• Liz Shemwell

Three years




Three years.


It’s been three years since I last saw your smile, heard your laugh, felt your arms wrapped around me.


Three years, and so much has happened. So much has changed.


Today brings somber reflection. Through the passage of time, life begins to normalize again, reset. Your name, and ours, are no longer headlines. People have long since returned to their daily lives, their own problems, grief, and pain. Ours is no longer at the forefront of their minds, nor should it be. Suffering is the thing we all have in common, there is no avoiding that.


There is pain and peace to the realization that life goes on. The world does not, in fact, stop turning because of our own personal pain and grief. Sometimes, I wish it would. Other times, I’m grateful that it doesn’t.


Oddly, today feels like any other day that I’ve had to endure without you. There are tears, there is a permanent sadness. The day you were taken from me was a hot, sunny, September day. I hate hot, sunny September days.


It’s raining today, and I appreciate it. The weather now, much like that on the days of your visitation and funeral, is indicative of my mood - sadness in the storm clouds, rain falling like tears. I said then that it seemed like God was crying with us. The collective sorrow we felt so overwhelming, our loving and compassionate Father moved to tears as well.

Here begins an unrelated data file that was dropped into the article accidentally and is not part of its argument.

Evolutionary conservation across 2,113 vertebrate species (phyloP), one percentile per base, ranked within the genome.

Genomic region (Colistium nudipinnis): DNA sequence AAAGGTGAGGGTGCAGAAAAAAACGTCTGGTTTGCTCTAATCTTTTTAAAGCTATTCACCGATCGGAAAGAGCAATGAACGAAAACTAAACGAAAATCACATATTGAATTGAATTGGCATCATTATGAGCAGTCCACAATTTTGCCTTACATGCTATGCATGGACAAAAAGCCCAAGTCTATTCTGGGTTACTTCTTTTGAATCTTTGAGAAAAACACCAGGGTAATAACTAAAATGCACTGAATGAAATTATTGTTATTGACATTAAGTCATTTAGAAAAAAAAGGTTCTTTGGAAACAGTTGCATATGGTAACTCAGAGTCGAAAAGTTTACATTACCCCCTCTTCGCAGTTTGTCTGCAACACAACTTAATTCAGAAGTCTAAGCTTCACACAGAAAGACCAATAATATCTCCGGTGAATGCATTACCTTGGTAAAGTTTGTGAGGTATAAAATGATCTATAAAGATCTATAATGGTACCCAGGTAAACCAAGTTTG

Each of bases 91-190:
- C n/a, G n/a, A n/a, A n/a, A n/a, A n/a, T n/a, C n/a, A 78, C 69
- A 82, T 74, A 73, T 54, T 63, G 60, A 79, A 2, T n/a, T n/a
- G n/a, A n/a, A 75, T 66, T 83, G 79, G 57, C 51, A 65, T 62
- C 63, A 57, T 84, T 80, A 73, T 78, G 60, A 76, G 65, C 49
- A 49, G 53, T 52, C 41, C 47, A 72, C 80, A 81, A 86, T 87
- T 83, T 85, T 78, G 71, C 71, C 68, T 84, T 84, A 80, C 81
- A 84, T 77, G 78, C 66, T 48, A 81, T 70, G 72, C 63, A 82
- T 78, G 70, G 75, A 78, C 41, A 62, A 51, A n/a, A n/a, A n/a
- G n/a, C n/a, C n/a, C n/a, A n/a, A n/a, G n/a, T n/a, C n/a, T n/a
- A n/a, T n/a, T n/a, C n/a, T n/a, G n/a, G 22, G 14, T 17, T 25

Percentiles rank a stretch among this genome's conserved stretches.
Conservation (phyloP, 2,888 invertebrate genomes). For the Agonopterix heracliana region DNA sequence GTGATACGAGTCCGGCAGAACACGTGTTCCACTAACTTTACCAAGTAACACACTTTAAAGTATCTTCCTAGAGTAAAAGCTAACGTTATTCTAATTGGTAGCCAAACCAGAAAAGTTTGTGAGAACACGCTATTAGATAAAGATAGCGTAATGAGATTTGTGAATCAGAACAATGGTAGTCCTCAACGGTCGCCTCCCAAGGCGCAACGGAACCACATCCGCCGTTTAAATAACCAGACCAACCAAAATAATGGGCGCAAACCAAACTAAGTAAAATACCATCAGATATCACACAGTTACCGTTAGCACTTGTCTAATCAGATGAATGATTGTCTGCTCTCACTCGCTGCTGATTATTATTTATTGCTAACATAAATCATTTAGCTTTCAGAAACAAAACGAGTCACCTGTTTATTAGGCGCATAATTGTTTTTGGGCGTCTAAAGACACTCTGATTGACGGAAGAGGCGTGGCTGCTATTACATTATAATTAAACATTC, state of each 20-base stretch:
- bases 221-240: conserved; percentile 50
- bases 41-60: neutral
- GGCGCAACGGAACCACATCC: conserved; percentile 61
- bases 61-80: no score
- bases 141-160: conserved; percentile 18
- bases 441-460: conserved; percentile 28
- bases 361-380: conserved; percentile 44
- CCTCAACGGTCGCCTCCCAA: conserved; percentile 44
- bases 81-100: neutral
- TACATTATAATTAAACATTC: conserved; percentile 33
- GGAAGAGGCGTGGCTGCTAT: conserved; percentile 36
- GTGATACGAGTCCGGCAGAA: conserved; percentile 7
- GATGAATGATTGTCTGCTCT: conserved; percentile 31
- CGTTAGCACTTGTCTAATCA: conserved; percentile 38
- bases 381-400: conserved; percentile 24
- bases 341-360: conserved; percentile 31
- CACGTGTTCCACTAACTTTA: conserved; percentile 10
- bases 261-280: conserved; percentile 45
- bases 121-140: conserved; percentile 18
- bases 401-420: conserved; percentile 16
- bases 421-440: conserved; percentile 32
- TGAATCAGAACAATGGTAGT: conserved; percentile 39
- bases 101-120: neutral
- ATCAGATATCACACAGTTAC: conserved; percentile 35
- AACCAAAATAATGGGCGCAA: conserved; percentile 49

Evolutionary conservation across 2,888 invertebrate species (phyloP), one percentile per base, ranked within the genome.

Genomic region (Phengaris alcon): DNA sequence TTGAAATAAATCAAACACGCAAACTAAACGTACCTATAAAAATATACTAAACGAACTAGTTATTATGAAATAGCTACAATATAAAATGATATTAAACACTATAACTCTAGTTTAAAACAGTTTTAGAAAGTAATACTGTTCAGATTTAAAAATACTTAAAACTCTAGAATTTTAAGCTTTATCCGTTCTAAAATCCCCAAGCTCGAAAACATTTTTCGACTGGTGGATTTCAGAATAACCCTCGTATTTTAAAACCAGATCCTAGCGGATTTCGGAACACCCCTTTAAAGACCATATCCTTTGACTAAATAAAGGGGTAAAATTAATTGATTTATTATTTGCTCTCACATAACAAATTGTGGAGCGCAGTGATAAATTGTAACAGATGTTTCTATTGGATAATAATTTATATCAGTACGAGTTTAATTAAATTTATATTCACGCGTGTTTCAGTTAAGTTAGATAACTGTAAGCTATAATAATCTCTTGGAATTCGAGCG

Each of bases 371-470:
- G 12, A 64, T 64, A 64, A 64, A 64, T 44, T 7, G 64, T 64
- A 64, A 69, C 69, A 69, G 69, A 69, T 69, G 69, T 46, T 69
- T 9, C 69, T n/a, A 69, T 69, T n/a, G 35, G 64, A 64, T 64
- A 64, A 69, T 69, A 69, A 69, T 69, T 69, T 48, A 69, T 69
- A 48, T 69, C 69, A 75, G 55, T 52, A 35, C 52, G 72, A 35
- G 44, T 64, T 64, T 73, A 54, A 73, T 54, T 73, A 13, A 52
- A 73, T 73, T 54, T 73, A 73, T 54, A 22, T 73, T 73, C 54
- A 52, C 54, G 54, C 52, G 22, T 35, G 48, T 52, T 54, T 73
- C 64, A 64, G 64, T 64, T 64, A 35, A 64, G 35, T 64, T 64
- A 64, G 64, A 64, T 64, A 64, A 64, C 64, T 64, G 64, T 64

Most days I hold myself together, or maybe God does all the holding. Today, I allow myself to fall apart.


There is still joy and indescribable peace from an all mighty God. That doesn’t change. But today, I give myself permission to sit in my grief a little longer, rest in it for a while.


“Let the little children come to me, and do not hinder them, for the kingdom of heaven belongs to such as these.” (Matt 19:14).


These words of Jesus are written on your gravestone. It serves as a reminder to me that you are right where you should be, in paradise, and waiting for me there.


The last night we spent together, you wrapped your arms around my neck with a giant bear hug, and with your cheeks pressed against mine said to me, “Don’t worry, Mommy, I’ll take care of you. I’ll always take care of you.” I didn’t realize then how profound, prophetic, and comforting those words would become.


I miss you. I love you.


Until we meet again,


Mommy

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